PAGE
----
Cryptography forms an essential part of organisations’ information security and is indispensable for preventing the theft of sensitive data, verifying that received data is correct, and preventing unauthorised access to systems.
With the rise of quantum computers, current cryptographic standards are no longer adequate, says Marc Stevens, senior researcher in the Cryptology research group at the Dutch Centrum Wiskunde & Informa (CWI), the national research institute for mathematics and computer science in the Netherlands.
“While quantum computers are not currently strong enough to break our current cryptography systems, there is a real chance that in the future they can. It is, therefore, imperative that companies prepare for this now,” he says.
No two migrations are the same
To help Dutch companies with this, the AIVD (The General Intelligence and Security Service of the Netherlands) initiated the development of a handbook, the Post quantum cryptography migration handbook, and enlisted the help of research organisation TNO and the CWI.
The manual is intended for the Dutch government, businesses, vital sectors, and knowledge institutions that work with important information that is encrypted, such as privacy-sensitive data or trade secrets. Organisations can use the handbook to identify risks and get concrete steps to work on a migration strategy.
“There is no one strategy for all organisations,” says Stevens, “as not every organisation has the same interests and ICT structure. Encrypted information can differ in type, but also in degree of confidentiality.”
There are three main reasons for companies to move towards “quantum-safe cryptography”, as Stevens prefers to call the new standards, adding: “Even though current quantum computers are not yet strong enough to break traditional cryptography, current information can now be stored and preserved for when they will be.”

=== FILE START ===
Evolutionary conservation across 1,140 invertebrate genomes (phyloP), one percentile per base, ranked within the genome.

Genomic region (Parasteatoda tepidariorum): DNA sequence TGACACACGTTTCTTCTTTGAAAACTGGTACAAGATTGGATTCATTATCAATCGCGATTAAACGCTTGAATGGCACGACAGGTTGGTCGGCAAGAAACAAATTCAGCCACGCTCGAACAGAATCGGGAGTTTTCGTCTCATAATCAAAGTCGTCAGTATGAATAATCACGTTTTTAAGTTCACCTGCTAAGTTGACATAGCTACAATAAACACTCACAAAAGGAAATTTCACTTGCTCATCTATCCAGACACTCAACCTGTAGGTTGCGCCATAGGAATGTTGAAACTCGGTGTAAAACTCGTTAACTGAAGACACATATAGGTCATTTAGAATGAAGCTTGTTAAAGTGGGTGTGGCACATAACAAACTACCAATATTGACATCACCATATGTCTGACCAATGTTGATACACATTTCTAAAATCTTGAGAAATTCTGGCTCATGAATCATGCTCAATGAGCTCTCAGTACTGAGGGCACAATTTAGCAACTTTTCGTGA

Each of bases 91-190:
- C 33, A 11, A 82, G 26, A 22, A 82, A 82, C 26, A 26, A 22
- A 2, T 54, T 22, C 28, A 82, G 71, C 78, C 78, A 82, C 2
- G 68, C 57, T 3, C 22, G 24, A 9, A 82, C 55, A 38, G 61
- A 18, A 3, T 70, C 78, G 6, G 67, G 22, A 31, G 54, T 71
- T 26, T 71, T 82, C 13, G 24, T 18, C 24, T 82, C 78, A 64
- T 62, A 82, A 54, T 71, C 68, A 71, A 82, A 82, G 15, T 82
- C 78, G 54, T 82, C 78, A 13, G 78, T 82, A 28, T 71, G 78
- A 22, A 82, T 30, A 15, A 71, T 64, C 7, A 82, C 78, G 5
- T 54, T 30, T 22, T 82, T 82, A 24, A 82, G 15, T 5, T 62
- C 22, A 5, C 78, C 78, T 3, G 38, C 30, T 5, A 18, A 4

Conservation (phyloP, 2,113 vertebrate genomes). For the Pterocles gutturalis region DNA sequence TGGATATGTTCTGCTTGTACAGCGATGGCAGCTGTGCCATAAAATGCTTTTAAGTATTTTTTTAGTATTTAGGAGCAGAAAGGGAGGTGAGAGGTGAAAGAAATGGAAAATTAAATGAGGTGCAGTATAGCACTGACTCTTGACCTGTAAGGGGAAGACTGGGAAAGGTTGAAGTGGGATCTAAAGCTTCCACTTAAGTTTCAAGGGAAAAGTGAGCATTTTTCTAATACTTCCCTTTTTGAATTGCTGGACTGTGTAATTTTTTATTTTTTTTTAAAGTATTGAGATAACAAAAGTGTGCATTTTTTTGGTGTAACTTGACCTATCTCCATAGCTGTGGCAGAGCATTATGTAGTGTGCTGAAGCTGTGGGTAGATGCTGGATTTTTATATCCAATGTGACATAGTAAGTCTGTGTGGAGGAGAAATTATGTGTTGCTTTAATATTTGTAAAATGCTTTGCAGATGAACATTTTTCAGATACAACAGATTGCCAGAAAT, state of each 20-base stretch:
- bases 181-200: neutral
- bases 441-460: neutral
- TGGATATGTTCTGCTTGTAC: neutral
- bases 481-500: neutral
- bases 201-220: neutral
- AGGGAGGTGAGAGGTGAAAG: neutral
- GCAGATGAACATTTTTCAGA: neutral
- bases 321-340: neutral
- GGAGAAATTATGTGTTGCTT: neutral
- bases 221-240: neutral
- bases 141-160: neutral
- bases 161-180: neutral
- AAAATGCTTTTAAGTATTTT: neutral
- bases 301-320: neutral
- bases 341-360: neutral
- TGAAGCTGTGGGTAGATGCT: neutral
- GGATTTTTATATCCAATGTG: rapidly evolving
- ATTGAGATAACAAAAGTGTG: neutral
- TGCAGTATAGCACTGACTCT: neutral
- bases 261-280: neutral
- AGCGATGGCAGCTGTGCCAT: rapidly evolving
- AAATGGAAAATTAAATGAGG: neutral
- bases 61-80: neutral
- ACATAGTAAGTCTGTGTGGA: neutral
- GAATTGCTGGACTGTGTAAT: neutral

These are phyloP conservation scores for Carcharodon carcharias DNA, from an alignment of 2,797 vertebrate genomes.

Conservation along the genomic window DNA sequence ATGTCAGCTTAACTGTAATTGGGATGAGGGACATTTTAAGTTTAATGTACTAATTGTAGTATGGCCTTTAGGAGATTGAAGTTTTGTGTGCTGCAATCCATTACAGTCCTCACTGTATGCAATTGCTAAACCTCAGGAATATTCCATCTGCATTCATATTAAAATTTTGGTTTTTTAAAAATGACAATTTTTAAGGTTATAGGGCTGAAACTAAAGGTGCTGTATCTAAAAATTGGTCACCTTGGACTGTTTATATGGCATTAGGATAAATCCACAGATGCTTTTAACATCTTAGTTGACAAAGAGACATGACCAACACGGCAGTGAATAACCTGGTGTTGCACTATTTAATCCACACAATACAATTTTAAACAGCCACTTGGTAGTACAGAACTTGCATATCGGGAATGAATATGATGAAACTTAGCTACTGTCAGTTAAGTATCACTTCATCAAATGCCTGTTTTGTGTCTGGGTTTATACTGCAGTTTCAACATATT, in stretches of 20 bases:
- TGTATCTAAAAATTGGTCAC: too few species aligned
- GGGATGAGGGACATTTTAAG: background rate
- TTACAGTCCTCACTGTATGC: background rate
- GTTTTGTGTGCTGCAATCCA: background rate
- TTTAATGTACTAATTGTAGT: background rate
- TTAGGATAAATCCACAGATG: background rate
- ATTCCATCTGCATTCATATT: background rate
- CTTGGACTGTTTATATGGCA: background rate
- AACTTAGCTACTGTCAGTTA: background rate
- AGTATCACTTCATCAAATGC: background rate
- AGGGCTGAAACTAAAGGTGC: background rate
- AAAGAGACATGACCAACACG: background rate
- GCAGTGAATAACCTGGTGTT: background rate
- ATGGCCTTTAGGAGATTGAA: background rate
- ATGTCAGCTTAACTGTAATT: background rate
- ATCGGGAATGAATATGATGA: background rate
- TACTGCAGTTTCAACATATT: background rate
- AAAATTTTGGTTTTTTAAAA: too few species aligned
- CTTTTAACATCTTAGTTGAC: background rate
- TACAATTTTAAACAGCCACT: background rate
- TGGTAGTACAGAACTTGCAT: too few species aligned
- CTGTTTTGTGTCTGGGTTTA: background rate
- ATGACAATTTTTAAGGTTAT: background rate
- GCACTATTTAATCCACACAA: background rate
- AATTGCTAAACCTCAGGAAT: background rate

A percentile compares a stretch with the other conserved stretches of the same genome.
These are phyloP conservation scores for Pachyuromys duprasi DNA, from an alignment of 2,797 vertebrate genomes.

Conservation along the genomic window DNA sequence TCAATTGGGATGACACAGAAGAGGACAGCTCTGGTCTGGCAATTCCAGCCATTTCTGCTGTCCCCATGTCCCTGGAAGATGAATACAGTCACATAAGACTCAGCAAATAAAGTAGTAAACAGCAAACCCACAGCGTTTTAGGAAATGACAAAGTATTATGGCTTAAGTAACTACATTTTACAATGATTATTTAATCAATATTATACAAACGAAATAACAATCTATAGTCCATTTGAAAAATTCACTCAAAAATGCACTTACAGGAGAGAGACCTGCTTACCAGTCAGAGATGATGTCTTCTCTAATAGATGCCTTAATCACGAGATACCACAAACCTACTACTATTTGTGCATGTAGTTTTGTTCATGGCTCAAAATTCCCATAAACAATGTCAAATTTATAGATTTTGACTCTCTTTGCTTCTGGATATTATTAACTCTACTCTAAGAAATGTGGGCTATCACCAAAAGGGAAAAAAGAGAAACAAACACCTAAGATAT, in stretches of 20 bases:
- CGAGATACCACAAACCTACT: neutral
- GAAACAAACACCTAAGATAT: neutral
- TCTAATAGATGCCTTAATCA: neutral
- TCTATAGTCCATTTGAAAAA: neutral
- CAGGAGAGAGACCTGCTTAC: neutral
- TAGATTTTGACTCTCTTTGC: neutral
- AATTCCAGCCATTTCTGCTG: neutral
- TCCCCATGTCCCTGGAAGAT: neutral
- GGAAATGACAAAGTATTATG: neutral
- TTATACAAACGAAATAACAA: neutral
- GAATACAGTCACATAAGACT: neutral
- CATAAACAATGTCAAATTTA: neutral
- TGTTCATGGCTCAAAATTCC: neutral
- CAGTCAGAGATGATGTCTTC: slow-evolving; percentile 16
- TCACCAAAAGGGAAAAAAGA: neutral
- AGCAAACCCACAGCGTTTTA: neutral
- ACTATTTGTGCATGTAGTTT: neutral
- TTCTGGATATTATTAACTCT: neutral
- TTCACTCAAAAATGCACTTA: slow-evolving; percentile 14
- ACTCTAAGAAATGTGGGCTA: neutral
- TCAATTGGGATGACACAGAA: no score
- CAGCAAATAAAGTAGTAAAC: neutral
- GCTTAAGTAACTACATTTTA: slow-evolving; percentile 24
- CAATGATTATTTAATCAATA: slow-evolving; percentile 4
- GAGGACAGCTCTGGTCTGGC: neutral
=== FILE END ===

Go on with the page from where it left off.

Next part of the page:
This is called “store now, decrypt later”. According to the manual, there are serious suspicions that currently encrypted data is already being collected. This could involve data with a long retention period, but state secrets could also potentially be intercepted now.
“If this information can be decrypted years from now, it might be used to embarrass a country in a strategic way at the right time,” says Stevens.
In addition, long-lived systems are also at risk. It is complicated, if not impossible, to migrate these types of systems and critical infrastructures currently being developed and implemented to quantum-safe cryptography later.
This is because the new cryptography standards require powerful hardware, and it may not be so easy to simply replace the existing hardware of these types of systems later. “Think about cars, for example, or bridges and sluices,” says Stevens.
The final reason why it is essential for companies and organisations to orient themselves to the new standards is that migration is a lengthy process.
“We have seen that the migration from SHA-1 to SHA-256 easily took five to 10 years on average, so we assume that the migration to quantum-safe cryptography will also take at least that time frame,” says Stevens. “In all that time, information can be collected according to the store-now-decrypt-later principle, and so organisations are actually already at risk.”